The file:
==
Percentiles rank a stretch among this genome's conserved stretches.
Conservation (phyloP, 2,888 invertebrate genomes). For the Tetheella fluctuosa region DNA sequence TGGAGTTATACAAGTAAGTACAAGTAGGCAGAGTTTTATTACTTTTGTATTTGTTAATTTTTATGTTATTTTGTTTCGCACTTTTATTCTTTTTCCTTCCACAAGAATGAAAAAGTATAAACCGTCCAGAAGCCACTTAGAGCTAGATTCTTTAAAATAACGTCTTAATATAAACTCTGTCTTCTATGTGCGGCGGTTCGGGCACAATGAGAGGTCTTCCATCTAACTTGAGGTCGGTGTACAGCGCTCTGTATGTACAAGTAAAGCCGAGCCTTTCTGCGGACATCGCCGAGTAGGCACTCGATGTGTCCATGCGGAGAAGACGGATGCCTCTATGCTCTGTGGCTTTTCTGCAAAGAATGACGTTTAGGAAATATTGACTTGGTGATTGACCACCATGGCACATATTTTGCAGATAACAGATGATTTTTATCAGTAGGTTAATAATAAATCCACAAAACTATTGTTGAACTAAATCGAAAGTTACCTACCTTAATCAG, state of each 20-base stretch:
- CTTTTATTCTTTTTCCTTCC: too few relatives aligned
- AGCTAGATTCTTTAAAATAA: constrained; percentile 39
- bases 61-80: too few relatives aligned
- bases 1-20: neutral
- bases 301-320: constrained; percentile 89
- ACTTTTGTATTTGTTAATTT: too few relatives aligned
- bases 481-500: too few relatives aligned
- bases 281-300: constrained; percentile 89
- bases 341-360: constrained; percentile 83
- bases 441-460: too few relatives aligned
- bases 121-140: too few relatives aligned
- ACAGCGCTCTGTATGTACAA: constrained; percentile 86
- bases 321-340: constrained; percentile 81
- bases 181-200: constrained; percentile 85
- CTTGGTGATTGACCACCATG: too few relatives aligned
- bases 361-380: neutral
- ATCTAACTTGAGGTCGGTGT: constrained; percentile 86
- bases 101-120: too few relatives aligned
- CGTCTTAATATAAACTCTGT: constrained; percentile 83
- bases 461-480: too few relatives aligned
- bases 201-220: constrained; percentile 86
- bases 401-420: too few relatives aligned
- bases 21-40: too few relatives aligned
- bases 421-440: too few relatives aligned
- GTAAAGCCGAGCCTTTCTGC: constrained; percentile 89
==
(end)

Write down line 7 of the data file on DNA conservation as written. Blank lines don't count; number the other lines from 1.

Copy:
- bases 301-320: constrained; percentile 89